Keep me updated?

All the love xx

anonymous asked:

I wanna put myself out there and start dating and find a partner to spend my days with but I feel like as a trans male my options are so limited and complicated. I also feel like I need to be fully transitioned before I date someone because no one would want to date a trans person who isn't fully transitioned. Between the transphobes, the straight people, the people who fetishize trans people, and the constant coming out to people it's all so much. I wish there was an easier way.

Honestly, being open about being trans when you’re looking to date someone is going to help you sort the bullshit from the potential partners a lot easier. It’s really difficult and not something I personally have experienced (I got with my partner before the both of us came out, and they’ve been amazing since day 1), but it’s not impossible. You also don’t need to be fully transitioned, because if someone is dating you, it should be for who you are as a person and not solely on appearance.

You also could try looking into dating other trans people; I hear it’s a lot easier, especially considering you won’t need to define terms to them that most trans people already know and use commonly that cis people don’t.

Don’t give up hope though anon; you’ll find someone who’s good to you and good for you.

captainkusy  asked:

Ive got a weird question: do you think it‘s possible for people to be friends even when theres a strong financial imbalance btw them? For instance, friends of a friend of mine are able to attend a private university, own flats and can buy whatever they want all the time, like money doesnt matter. I come from a rather modest bg, far below middle class and whenever I interact with these people, I feel like Im denying my own identity. They dont understand my struggles. What do you think?

Not a weird question at all!

So, first of all, hanging out with different people who grew up differently to yourself isn’t “denying your background” unless you make it a point to try to actively stifle the way you’ve grown up in order to make other people more comfortable, which would be poor foundation for any kind of relationship.

The key to making any kind of relationship from platonic to romantic work is communication and understanding. You and your friends don’t need to sync up on all levels, you just need a common ground to work from and mutual respect. If you have no common ground and you’re not even trying to understand where eachother are coming from then like… you have bigger issues that disparate economic classes, you know?

It can be a little weird and even a little uncomfortable dealing with people who come from a wildly different experience from yourself but that doesn’t mean the situation is lost. It’s a normal (not good, just normal) thing to want to stay in your comfort zone and shy away from new stuff. Humans are curious but also skittish creatures and “weird is bad” is a great survival instinct when it’s you and the 100 folks in your group against an incomprehensible world but an abysmal way to behave with those within your society, you know?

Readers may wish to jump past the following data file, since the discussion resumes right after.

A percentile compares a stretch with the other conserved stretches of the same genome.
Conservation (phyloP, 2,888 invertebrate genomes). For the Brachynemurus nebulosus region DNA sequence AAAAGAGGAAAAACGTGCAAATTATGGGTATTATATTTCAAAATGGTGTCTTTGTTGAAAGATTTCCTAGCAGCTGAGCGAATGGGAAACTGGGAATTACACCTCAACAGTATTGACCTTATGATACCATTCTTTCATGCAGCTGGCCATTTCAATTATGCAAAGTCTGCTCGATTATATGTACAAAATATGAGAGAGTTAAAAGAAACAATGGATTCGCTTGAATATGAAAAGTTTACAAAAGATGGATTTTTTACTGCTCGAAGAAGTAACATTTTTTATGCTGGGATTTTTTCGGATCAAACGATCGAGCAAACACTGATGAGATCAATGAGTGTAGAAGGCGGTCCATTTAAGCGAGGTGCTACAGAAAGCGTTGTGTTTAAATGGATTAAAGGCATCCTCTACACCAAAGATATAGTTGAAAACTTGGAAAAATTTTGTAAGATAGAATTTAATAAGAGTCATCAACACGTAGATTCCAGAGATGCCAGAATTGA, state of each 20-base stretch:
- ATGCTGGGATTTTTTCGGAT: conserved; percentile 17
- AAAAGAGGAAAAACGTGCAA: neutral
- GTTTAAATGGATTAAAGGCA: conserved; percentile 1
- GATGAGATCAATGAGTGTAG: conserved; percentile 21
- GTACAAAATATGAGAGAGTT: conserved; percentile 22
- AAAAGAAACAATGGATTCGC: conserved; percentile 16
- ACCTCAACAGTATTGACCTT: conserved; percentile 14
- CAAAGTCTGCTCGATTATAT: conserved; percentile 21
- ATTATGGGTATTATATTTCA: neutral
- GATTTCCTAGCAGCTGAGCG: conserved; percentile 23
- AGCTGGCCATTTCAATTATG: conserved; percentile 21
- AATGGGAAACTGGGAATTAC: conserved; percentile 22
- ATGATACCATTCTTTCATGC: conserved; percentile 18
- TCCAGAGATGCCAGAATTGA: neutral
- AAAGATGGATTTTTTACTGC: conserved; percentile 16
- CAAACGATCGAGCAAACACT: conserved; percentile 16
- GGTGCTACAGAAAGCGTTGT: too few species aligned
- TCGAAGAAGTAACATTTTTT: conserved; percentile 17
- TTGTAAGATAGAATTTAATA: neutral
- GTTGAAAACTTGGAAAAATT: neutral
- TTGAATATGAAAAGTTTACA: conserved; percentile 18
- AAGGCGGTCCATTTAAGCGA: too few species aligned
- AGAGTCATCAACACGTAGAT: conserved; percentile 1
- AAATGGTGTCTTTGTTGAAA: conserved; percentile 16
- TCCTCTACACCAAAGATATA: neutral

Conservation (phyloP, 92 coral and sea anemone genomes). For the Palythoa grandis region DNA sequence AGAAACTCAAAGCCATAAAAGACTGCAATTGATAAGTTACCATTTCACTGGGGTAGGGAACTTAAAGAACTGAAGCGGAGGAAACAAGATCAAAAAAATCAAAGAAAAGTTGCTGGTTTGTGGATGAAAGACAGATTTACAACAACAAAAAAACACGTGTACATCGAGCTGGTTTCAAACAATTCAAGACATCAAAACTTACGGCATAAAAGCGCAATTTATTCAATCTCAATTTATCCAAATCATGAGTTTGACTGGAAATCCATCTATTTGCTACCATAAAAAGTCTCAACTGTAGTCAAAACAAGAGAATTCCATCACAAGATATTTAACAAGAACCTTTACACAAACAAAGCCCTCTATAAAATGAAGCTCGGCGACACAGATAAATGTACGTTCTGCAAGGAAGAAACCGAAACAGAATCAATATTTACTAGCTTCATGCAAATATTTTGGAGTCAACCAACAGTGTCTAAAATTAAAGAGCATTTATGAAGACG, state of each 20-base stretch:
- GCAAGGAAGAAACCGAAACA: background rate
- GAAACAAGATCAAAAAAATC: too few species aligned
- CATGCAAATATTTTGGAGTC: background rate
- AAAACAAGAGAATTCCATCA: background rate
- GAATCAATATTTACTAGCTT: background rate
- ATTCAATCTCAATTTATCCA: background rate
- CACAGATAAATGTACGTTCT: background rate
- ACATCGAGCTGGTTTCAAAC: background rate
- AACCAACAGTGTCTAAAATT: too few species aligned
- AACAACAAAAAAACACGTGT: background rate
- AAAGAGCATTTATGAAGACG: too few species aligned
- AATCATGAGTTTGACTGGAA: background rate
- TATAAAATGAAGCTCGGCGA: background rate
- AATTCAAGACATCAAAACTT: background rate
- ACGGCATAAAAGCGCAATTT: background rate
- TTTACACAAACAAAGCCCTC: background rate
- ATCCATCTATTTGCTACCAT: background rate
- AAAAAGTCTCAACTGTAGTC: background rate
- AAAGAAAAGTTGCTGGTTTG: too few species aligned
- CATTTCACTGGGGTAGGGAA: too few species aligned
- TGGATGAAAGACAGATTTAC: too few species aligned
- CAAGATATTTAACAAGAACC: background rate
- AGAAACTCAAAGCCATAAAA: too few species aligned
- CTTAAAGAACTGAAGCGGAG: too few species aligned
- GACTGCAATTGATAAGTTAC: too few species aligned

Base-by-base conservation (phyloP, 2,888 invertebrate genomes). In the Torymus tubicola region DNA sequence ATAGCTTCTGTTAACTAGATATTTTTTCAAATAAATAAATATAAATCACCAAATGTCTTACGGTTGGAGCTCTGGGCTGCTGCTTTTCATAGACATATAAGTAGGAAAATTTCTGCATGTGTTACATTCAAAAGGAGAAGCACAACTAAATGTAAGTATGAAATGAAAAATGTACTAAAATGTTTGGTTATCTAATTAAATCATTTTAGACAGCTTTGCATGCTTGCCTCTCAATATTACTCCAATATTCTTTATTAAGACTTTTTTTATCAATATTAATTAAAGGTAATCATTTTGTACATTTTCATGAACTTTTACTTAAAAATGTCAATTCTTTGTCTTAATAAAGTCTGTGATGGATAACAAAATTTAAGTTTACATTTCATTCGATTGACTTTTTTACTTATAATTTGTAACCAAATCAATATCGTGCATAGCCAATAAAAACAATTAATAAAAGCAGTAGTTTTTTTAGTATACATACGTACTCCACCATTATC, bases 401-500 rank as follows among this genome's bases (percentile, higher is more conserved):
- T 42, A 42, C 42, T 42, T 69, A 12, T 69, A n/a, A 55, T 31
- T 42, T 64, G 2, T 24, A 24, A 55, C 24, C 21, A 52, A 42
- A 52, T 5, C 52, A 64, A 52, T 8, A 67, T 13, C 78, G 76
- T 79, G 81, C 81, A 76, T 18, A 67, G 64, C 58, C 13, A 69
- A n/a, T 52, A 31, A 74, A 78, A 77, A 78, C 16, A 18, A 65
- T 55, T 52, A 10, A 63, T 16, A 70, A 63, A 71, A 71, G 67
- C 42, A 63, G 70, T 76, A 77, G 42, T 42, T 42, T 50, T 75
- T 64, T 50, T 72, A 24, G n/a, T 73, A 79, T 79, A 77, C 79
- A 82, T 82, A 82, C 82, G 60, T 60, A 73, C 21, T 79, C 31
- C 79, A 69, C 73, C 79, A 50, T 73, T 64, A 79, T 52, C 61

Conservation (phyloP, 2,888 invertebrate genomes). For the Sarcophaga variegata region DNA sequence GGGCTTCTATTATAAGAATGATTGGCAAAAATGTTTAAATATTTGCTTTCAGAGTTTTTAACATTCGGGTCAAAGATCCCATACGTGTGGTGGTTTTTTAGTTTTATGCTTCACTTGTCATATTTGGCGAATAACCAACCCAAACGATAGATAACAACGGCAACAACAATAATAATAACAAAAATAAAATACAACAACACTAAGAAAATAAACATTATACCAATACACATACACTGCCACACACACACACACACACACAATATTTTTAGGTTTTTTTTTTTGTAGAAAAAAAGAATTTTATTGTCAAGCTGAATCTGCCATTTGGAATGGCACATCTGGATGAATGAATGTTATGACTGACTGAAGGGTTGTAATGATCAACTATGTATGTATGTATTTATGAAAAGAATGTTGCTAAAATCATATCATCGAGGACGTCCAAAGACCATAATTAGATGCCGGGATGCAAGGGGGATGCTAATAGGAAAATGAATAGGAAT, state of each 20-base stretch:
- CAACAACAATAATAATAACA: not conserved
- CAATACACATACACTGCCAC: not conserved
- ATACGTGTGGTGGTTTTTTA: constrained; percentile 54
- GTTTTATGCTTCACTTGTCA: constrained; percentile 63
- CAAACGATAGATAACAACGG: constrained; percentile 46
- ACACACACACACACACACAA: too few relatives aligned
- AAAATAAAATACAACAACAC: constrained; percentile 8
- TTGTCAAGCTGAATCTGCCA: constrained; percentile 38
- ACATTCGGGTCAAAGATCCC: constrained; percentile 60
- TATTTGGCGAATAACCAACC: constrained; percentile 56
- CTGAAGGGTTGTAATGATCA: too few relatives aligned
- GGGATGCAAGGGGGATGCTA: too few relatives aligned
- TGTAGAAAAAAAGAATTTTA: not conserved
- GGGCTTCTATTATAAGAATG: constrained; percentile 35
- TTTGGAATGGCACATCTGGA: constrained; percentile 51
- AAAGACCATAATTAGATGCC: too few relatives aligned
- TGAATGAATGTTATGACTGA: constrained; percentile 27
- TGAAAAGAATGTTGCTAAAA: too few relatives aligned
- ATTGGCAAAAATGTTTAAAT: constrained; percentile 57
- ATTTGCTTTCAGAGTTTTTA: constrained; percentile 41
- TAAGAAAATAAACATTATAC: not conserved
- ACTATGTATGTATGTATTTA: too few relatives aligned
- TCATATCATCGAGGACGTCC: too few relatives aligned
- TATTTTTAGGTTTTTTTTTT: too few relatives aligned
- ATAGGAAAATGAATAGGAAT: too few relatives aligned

I mean, I have friends from all over from all different economic classes, orientations, ethnicities, etc. I even have one whole straight friend! They make my life fuller and more importantly, broaden my perspective on a lot of things. The main thing is that we have respect for each other’s experiences so that not only are we always learning new things from eachother but finding new ways we connect. Like, I think the thing I’ve really learned over the last few years is that regardless of how different people from different groups and backgrounds may seem, there’s a fuckton of overlap in experiences and that is where you start from in understanding eachother.

So, what I’m ultimately getting at is that, yes, you can totally be friends with wealthy people without denying your background. It’s a little harder than dealing with people who know exactly where you come from but that doesn’t make it not worth doing so long as the people you’re creating bonds with are worth the effort. As for whether they’re worth the effort… well that’s up to you. Make sure they RESPECT YOU, that they respect where you come from and make the effort to understand you and your differences.

And… make sure you give them the opportunity to even be aware of said differneces. Like… that’s the rub, if you want to be cared for and loved in any capacity you have to deal with being seen.

*cue Tony Toni Toné* It’s our anniversarrrryyyy!

Thank you, listeners, for rocking with The Marital Mission Podcast! We truly hope you all are helped through our transparency and that God is using our union to show what He can do through two imperfect people.

Him: *Sends me a pic of himself in uniform, while in the middle of nowhere*

Me: “You’re so hot” 😍😍😍

Him: *Sends another pic with caption* “Actually I’m cold lol.”

Me: 😂😂😂😂😂🤣🤣🤣🤣

I made my husband a valentine’s day card that says “I’ve taken a viking to you” and I really think he’s going to get a kick out of it. 

I also bought him two patches for his bags. 1 is a viking compass norse rune patch, and the other is a patch that says “do no harm, do know harm” and it has the medical symbol (he’s an emt) with a viking helmet and swords. 

I really hope he likes them. Nothing big, but something I thought of when I seen it and thought he would really appreciate them. 

I’d burn down the entire world just to see that man smile. 

if you can shower with your s/o, I say do it as often as you can! 

aside from shower sex being fun, there’s something so sweet and marvelous about sharing that personal space

scrubbing each other’s backs? running your fingers through their hair as you rinse out the shampoo? patting their damp cheeks with a fluffy towel?

yeaaaaah that’s the good stuff